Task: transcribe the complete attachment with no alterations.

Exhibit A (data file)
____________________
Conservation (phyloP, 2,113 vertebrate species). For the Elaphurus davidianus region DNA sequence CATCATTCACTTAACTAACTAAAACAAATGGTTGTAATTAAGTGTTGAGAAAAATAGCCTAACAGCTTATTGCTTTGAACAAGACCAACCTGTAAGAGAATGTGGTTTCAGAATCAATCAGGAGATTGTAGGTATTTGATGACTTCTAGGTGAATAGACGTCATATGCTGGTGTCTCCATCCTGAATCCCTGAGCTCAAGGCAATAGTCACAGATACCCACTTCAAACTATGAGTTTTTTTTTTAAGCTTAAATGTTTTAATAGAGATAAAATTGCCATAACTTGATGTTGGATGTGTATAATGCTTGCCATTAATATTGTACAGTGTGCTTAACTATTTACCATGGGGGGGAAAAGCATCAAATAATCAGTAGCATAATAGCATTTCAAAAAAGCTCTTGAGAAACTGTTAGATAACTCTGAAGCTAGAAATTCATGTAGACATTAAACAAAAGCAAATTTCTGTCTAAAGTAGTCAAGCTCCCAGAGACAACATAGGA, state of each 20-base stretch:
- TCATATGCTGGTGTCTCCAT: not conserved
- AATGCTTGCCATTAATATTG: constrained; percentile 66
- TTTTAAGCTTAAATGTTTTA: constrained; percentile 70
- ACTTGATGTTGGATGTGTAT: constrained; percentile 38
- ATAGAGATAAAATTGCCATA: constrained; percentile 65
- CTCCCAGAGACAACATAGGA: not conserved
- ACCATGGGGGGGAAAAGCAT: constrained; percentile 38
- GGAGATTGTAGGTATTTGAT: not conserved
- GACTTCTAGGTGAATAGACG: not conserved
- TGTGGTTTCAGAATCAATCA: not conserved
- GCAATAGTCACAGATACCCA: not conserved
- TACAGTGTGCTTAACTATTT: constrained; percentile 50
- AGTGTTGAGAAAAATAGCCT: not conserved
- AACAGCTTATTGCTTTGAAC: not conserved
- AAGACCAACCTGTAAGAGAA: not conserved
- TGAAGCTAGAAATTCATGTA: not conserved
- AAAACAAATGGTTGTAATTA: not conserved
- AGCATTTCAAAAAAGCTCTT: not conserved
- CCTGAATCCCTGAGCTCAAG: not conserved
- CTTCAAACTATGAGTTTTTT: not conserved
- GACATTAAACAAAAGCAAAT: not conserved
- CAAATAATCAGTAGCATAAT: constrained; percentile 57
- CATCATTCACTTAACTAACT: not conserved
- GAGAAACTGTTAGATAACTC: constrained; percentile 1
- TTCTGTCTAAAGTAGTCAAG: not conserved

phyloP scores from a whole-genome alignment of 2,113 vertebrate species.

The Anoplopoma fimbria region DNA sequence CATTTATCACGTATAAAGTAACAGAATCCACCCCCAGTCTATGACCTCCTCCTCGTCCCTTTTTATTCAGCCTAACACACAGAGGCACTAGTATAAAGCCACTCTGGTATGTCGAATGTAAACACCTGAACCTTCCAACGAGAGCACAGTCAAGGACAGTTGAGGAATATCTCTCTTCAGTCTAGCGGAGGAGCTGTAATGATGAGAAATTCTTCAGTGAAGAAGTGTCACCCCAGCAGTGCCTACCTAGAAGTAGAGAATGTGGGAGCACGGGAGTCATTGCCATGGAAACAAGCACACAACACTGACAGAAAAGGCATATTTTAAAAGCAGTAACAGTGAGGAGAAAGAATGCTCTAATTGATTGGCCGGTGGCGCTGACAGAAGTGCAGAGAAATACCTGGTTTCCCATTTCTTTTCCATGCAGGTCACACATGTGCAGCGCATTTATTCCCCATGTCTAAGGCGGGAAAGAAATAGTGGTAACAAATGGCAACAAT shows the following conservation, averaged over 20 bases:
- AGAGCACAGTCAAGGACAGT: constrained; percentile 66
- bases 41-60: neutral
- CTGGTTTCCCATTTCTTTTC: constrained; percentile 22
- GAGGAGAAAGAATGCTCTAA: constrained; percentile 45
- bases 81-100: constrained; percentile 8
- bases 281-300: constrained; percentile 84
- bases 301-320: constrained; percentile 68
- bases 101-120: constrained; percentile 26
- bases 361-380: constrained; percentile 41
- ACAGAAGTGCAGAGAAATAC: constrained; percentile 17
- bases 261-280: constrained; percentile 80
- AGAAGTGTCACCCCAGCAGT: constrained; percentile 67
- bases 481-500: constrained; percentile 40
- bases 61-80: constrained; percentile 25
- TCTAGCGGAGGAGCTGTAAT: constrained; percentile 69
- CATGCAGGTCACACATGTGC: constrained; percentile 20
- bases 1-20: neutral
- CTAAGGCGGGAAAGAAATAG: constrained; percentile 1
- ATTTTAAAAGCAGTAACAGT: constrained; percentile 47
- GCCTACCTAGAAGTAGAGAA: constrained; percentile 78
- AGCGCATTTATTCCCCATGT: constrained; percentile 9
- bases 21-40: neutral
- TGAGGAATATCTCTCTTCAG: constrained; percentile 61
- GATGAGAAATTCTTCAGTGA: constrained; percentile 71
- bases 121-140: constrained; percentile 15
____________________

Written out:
Conservation (phyloP, 2,113 vertebrate species). For the Elaphurus davidianus region DNA sequence CATCATTCACTTAACTAACTAAAACAAATGGTTGTAATTAAGTGTTGAGAAAAATAGCCTAACAGCTTATTGCTTTGAACAAGACCAACCTGTAAGAGAATGTGGTTTCAGAATCAATCAGGAGATTGTAGGTATTTGATGACTTCTAGGTGAATAGACGTCATATGCTGGTGTCTCCATCCTGAATCCCTGAGCTCAAGGCAATAGTCACAGATACCCACTTCAAACTATGAGTTTTTTTTTTAAGCTTAAATGTTTTAATAGAGATAAAATTGCCATAACTTGATGTTGGATGTGTATAATGCTTGCCATTAATATTGTACAGTGTGCTTAACTATTTACCATGGGGGGGAAAAGCATCAAATAATCAGTAGCATAATAGCATTTCAAAAAAGCTCTTGAGAAACTGTTAGATAACTCTGAAGCTAGAAATTCATGTAGACATTAAACAAAAGCAAATTTCTGTCTAAAGTAGTCAAGCTCCCAGAGACAACATAGGA, state of each 20-base stretch:
- TCATATGCTGGTGTCTCCAT: not conserved
- AATGCTTGCCATTAATATTG: constrained; percentile 66
- TTTTAAGCTTAAATGTTTTA: constrained; percentile 70
- ACTTGATGTTGGATGTGTAT: constrained; percentile 38
- ATAGAGATAAAATTGCCATA: constrained; percentile 65
- CTCCCAGAGACAACATAGGA: not conserved
- ACCATGGGGGGGAAAAGCAT: constrained; percentile 38
- GGAGATTGTAGGTATTTGAT: not conserved
- GACTTCTAGGTGAATAGACG: not conserved
- TGTGGTTTCAGAATCAATCA: not conserved
- GCAATAGTCACAGATACCCA: not conserved
- TACAGTGTGCTTAACTATTT: constrained; percentile 50
- AGTGTTGAGAAAAATAGCCT: not conserved
- AACAGCTTATTGCTTTGAAC: not conserved
- AAGACCAACCTGTAAGAGAA: not conserved
- TGAAGCTAGAAATTCATGTA: not conserved
- AAAACAAATGGTTGTAATTA: not conserved
- AGCATTTCAAAAAAGCTCTT: not conserved
- CCTGAATCCCTGAGCTCAAG: not conserved
- CTTCAAACTATGAGTTTTTT: not conserved
- GACATTAAACAAAAGCAAAT: not conserved
- CAAATAATCAGTAGCATAAT: constrained; percentile 57
- CATCATTCACTTAACTAACT: not conserved
- GAGAAACTGTTAGATAACTC: constrained; percentile 1
- TTCTGTCTAAAGTAGTCAAG: not conserved

phyloP scores from a whole-genome alignment of 2,113 vertebrate species.

The Anoplopoma fimbria region DNA sequence CATTTATCACGTATAAAGTAACAGAATCCACCCCCAGTCTATGACCTCCTCCTCGTCCCTTTTTATTCAGCCTAACACACAGAGGCACTAGTATAAAGCCACTCTGGTATGTCGAATGTAAACACCTGAACCTTCCAACGAGAGCACAGTCAAGGACAGTTGAGGAATATCTCTCTTCAGTCTAGCGGAGGAGCTGTAATGATGAGAAATTCTTCAGTGAAGAAGTGTCACCCCAGCAGTGCCTACCTAGAAGTAGAGAATGTGGGAGCACGGGAGTCATTGCCATGGAAACAAGCACACAACACTGACAGAAAAGGCATATTTTAAAAGCAGTAACAGTGAGGAGAAAGAATGCTCTAATTGATTGGCCGGTGGCGCTGACAGAAGTGCAGAGAAATACCTGGTTTCCCATTTCTTTTCCATGCAGGTCACACATGTGCAGCGCATTTATTCCCCATGTCTAAGGCGGGAAAGAAATAGTGGTAACAAATGGCAACAAT shows the following conservation, averaged over 20 bases:
- AGAGCACAGTCAAGGACAGT: constrained; percentile 66
- bases 41-60: neutral
- CTGGTTTCCCATTTCTTTTC: constrained; percentile 22
- GAGGAGAAAGAATGCTCTAA: constrained; percentile 45
- bases 81-100: constrained; percentile 8
- bases 281-300: constrained; percentile 84
- bases 301-320: constrained; percentile 68
- bases 101-120: constrained; percentile 26
- bases 361-380: constrained; percentile 41
- ACAGAAGTGCAGAGAAATAC: constrained; percentile 17
- bases 261-280: constrained; percentile 80
- AGAAGTGTCACCCCAGCAGT: constrained; percentile 67
- bases 481-500: constrained; percentile 40
- bases 61-80: constrained; percentile 25
- TCTAGCGGAGGAGCTGTAAT: constrained; percentile 69
- CATGCAGGTCACACATGTGC: constrained; percentile 20
- bases 1-20: neutral
- CTAAGGCGGGAAAGAAATAG: constrained; percentile 1
- ATTTTAAAAGCAGTAACAGT: constrained; percentile 47
- GCCTACCTAGAAGTAGAGAA: constrained; percentile 78
- AGCGCATTTATTCCCCATGT: constrained; percentile 9
- bases 21-40: neutral
- TGAGGAATATCTCTCTTCAG: constrained; percentile 61
- GATGAGAAATTCTTCAGTGA: constrained; percentile 71
- bases 121-140: constrained; percentile 15